After completing a four year bachelor’s degree, students then take four years of graduate education leading to a degree in medicine (M.D.) or osteopathy (D.O.). After receiving a medical degree, students must complete four more years in an anesthesiology residency. Some residents take one more year of study or fellowship, in a specific area of anesthesiology such as critical care medicine, pain medicine, research or education.
There is one important decision you must make before deciding to become an anesthesiologist: Do you want to become a physician? Medical school is designed to give students the widest range of choices, rotating them through all the different areas of medicine. Some medical students find that they are drawn to anesthesiology because of its intense doctor patient relationships combined with cutting edge technology in a fast paced environment. Anesthesiologists’ training overlaps into internal medicine, critical care, obstetrics and pain medicine, while dealing with emergency cases, organ transplants and all types of surgeries.
There is a wealth of information available from the Association of American Medical Colleges www.aamc.org, including a complete listing of medical schools. Students considering enrollment in a medical school are often required to take the Medical College Admission Test (MCAT), as part of their admission process.
After medical school, a physician choosing anesthesiology as his or her specialty completes a year of internship and then three years of residency. Physician training programs in the United States require four years of residency training for board certification eligibility in anesthesiology (usually one year of general medical, pediatric, or surgical training followed by three years of clinical anesthesiology training under the tutelage of experienced anesthesiologists, usually faculty at medical school hospitals.)
After residency, many anesthesiologists complete an additional fellowship year of subspecialty training in areas such as pain management, cardiac anesthesiology, pediatric anesthesiology, neuro-anesthesiology, obstetric anesthesiology or critical care medicine.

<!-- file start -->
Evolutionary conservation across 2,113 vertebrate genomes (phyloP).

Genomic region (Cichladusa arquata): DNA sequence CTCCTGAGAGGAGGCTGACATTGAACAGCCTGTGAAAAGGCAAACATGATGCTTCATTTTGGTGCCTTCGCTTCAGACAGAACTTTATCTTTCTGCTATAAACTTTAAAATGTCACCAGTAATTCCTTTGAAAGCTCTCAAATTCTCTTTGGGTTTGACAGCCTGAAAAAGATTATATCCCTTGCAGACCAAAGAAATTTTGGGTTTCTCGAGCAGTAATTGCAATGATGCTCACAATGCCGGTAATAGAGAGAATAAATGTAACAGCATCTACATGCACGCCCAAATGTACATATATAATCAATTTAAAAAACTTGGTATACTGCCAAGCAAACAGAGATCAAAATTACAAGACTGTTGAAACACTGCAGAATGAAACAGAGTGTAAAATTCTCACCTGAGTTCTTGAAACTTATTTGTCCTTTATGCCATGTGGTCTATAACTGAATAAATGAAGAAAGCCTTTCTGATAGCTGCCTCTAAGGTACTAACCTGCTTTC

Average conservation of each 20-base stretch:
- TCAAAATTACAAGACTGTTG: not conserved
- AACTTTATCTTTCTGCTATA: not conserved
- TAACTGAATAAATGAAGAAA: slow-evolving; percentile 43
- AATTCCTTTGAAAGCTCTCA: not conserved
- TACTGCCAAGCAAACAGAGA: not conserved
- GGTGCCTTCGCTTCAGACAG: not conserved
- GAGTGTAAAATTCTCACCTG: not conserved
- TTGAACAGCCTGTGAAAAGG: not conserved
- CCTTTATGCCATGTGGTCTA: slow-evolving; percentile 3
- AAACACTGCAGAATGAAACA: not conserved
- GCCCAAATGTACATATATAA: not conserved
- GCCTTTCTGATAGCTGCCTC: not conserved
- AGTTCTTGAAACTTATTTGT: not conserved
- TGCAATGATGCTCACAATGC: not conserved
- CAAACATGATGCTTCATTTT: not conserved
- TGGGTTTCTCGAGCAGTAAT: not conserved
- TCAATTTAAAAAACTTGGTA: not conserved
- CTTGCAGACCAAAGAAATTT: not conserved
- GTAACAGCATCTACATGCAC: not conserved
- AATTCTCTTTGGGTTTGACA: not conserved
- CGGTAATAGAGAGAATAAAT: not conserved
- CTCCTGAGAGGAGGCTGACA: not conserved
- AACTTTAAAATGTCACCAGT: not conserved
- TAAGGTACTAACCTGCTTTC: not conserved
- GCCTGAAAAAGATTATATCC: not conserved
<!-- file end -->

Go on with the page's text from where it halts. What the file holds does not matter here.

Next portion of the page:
Following successful completion of a residency program in anesthesiology, residents are eligible to sit for the American Board of Anesthesiology (ABA) examination. Almost 75 percent of anesthesiologists are board certified, meaning they have passed the written and oral examinations. All anesthesiologists must be licensed to practice medicine in their state. Additional certification is available from the ABA in critical care and pain management.
All AAs possess a pre-med background, a baccalaureate degree, and also complete a comprehensive didactic and clinical program at the graduate school level. AAs are trained extensively in the delivery and maintenance of quality anesthesia care as well as advanced patient monitoring techniques.
Upon completion of an accredited AA program, a student may become certified by passing the National Commission for Certification of Anesthesiologist Assistants examination www.aa-nccaa.org. The examination is administered and scored by the National Board of Medical Examiners as part of services contracted to NCCAA. Performance information for test items and the overall exam are provided by NBME. NCCAA uses this data to set the passing score and provides notification of certification.